What is the point of trying your hardest if you can never quite reach your goal? Why push the boulder up the hill if it’s always going to come rolling back down?
Those are the questions Duke women's soccer continues to face, an over-dramatization of the worries head coach Robbie Church has had to assuage in his team for years.
The fifth-ranked Blue Devils were once again on the forefront of the national stage Thursday afternoon in Tallahassee, Fla., their match against No. 2 Florida State one of the most anticipated of the year. Both teams flashed their championship-level potential while failing to get into much of a groove on either end, trading near misses for almost 90 minutes.
Almost 90 minutes. With 20 seconds on the clock, Florida State attacking mid Yujie Zhao, one of the best players in the country, served a corner kick that missed its near-post target and was deflected forward by Blue Devil Sydney Simmons. The ball bounced to Jaelin Howell, a top defensive mid for the Seminoles, who spun and slipped a shot through the only path with any semblance of daylight to net the game’s first goal with just 14 seconds left, giving Florida State the 1-0 win.
“This is a really tough group. They're mentally tough, and so they're frustrated, they're hurt right now,” Church said. “I'm just so torn for the players, because they worked so hard for two games in a row against two of the best teams in the country, and on their own fields, and we've been step for step with them the whole time…. It was brutal.”
It might be fair to say that Simmons could’ve better corralled the ball, or that Maggie Graham, marking Howell, should’ve covered her spin more tightly. Or that Olivia Migli could’ve reacted quicker to help on Howell, or that Caitlin Cosme should’ve slid to her left sooner, or that Royson could’ve been more prepared to raise a leg to block. That corner wouldn’t even have happened if Royson had let the shot that set it up trickle slowly out of bounds beside the goal—there was seemingly no chance of it netting and no reason to rush the clearance, right?
But we’re talking about elite players making infinitesimal adjustments to prevent a perfect goal from a Florida State defender who was falling over as the ball left her foot. None of which would have mattered if Duke (5-3-2, 3-2-2 in the ACC) had converted on either of the two one-on-one first-half opportunities for striker Mackenzie Pluck. In 95 percent of universes, Pluck has downed Florida State (7-0, 7-0) with a multi-goal game. This just happened to be the universe where the chip shot was too high and the inside shot went off her spikes.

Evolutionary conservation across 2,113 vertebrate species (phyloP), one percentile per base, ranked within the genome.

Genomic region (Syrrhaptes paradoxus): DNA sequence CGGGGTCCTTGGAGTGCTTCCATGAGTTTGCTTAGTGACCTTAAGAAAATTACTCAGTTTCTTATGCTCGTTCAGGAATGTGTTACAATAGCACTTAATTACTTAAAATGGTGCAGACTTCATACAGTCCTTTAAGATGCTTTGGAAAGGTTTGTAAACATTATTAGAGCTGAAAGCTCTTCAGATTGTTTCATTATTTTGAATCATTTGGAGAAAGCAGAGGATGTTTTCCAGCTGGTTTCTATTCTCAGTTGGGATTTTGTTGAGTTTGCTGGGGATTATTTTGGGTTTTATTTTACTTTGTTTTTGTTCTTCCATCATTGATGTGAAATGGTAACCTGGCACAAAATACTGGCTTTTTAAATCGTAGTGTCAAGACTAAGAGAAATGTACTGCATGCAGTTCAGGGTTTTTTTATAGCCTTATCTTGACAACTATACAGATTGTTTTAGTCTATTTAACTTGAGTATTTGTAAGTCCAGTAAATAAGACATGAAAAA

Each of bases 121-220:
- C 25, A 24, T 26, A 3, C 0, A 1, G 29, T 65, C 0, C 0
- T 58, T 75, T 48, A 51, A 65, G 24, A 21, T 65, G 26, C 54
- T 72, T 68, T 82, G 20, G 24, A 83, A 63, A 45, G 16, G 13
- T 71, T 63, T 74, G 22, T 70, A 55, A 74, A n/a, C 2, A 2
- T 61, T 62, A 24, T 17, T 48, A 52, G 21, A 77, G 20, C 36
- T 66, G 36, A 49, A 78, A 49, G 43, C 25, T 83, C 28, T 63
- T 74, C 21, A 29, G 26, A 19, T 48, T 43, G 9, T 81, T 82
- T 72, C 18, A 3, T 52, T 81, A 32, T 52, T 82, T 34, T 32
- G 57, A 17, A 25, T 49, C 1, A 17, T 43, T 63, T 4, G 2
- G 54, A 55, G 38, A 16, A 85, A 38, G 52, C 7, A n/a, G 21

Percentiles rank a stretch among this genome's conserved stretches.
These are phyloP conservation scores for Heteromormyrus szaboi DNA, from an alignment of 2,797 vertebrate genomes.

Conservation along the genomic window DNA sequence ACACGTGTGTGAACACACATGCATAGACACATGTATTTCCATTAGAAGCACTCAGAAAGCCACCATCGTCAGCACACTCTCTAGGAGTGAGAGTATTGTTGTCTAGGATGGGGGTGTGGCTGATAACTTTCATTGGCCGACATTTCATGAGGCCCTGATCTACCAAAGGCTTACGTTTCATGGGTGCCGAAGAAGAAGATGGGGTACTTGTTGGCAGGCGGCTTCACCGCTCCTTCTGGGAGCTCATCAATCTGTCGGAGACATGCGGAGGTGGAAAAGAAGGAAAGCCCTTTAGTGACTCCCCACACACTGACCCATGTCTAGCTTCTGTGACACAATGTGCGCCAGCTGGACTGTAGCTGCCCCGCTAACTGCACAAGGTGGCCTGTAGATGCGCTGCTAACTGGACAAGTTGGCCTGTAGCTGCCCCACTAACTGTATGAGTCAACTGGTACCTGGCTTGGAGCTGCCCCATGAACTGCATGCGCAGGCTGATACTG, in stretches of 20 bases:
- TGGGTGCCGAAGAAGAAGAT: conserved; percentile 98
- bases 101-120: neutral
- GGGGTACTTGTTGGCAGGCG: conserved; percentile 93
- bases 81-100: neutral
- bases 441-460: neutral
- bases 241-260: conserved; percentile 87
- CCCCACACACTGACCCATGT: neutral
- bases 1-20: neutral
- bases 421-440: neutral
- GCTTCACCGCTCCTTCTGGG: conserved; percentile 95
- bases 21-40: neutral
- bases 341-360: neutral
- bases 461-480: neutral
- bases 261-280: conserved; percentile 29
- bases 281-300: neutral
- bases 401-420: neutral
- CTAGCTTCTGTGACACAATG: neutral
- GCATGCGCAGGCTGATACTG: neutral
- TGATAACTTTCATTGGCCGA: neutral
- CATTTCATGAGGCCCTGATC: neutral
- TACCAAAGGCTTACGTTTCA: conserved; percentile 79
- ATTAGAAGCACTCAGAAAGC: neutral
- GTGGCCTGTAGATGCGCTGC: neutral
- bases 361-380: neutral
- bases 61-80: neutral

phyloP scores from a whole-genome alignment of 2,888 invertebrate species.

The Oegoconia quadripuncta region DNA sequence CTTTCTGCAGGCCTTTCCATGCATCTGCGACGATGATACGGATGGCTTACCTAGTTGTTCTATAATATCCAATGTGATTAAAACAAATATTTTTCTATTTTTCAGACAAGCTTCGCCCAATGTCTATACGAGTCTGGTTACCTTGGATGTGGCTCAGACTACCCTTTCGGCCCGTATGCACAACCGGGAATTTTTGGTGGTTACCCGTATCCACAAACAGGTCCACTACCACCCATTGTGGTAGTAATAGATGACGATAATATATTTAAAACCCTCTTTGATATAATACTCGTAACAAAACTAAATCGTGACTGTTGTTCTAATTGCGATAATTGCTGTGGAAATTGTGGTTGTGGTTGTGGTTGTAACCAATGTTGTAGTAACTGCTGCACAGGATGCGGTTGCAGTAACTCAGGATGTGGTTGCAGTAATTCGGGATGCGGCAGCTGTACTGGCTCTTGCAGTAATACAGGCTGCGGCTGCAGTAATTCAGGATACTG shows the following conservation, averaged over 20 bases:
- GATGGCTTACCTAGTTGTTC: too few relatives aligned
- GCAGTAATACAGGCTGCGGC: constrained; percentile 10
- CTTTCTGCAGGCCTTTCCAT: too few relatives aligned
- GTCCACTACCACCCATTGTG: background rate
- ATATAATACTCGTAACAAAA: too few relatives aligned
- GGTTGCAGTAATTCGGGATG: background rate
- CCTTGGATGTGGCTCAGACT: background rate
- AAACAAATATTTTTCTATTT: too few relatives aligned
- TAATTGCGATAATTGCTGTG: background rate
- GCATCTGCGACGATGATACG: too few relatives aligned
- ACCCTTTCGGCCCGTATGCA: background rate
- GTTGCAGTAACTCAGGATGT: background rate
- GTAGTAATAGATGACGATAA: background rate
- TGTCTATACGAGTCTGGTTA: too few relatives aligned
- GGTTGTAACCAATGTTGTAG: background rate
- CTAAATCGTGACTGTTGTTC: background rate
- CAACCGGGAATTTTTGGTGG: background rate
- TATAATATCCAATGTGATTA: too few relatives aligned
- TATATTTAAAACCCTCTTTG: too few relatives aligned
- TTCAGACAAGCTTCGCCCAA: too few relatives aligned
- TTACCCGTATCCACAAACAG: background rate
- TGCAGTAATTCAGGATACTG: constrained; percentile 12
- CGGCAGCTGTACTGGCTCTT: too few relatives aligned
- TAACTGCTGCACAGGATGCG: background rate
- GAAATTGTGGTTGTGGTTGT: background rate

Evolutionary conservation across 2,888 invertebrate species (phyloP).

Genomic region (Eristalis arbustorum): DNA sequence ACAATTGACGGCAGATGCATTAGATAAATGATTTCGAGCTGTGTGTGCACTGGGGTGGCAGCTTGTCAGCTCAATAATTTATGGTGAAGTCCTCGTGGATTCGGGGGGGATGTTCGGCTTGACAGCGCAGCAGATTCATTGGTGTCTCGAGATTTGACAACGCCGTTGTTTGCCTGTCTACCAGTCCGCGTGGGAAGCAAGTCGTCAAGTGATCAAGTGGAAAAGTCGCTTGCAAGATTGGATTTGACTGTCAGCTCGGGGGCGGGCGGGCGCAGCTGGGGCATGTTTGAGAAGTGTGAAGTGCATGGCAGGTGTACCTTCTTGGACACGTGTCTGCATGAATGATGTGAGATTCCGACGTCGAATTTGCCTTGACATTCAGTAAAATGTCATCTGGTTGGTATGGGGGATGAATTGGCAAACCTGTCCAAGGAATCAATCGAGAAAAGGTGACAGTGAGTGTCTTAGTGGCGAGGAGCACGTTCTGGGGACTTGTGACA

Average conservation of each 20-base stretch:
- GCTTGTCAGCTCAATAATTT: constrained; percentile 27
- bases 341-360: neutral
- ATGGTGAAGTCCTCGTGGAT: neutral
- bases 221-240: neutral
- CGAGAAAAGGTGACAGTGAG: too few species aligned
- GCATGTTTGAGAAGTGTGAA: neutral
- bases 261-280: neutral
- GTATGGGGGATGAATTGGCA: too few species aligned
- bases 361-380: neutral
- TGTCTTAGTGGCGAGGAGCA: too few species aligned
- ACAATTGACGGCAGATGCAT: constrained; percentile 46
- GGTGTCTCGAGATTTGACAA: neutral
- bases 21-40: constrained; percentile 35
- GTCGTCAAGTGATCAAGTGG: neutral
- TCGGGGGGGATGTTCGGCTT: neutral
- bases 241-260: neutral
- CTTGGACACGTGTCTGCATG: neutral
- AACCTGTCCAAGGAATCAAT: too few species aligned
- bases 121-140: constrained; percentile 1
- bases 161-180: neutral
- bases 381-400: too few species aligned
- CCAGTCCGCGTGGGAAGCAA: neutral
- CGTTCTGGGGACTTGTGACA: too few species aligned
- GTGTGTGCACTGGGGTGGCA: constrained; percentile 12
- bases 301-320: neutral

Staring down a landmark win, generating golden opportunities, fighting at the highest level against the best competition, and none of it matters. That has so often been the case for the Blue Devils.
Sometime around 2003 or 2004, Church clearly made a deal with the devil that Duke would be blessed with talent and national contention annually but would never seem to be able to truly reach the soccer apex.
Today, or last Friday at North Carolina, could’ve been Church’s 250th win at Duke. It could’ve been the win to convince the United Soccer Coaches Poll to finally give the Blue Devils their rightful top-three ranking. It should've essentially clinched the three-seed in the ACC tournament, which likely would’ve let them avoid Virginia and Clemson.
Instead, the devil reaps his rewards yet again.
The team’s loaded in 2011? Well it can go to the College Cup final, but it’s going to miss two wide-open shots and lose to Stanford on a twice-recovered crosser. Got a promising team in 2015, a year after missing the NCAA tournament entirely? Go ahead and exorcise its Stanford demons in the NCAA quarterfinals before another nail-biting loss in the College Cup final, this time to Penn State. That squad will grow into one of the best teams in collegiate soccer history in 2017? That’ll translate to winning 90 percent of its games, but not the ACC tournament, before a regulation shutout and loss in penalties to UCLA in the College Cup semifinals.
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And in those years, the teams’ collective record against North Carolina would be 1-3.
Being a Blue Devil is not quite Sisyphian, because someday that boulder will make it atop the hill. But you’ll never know if that day is today until you start rolling.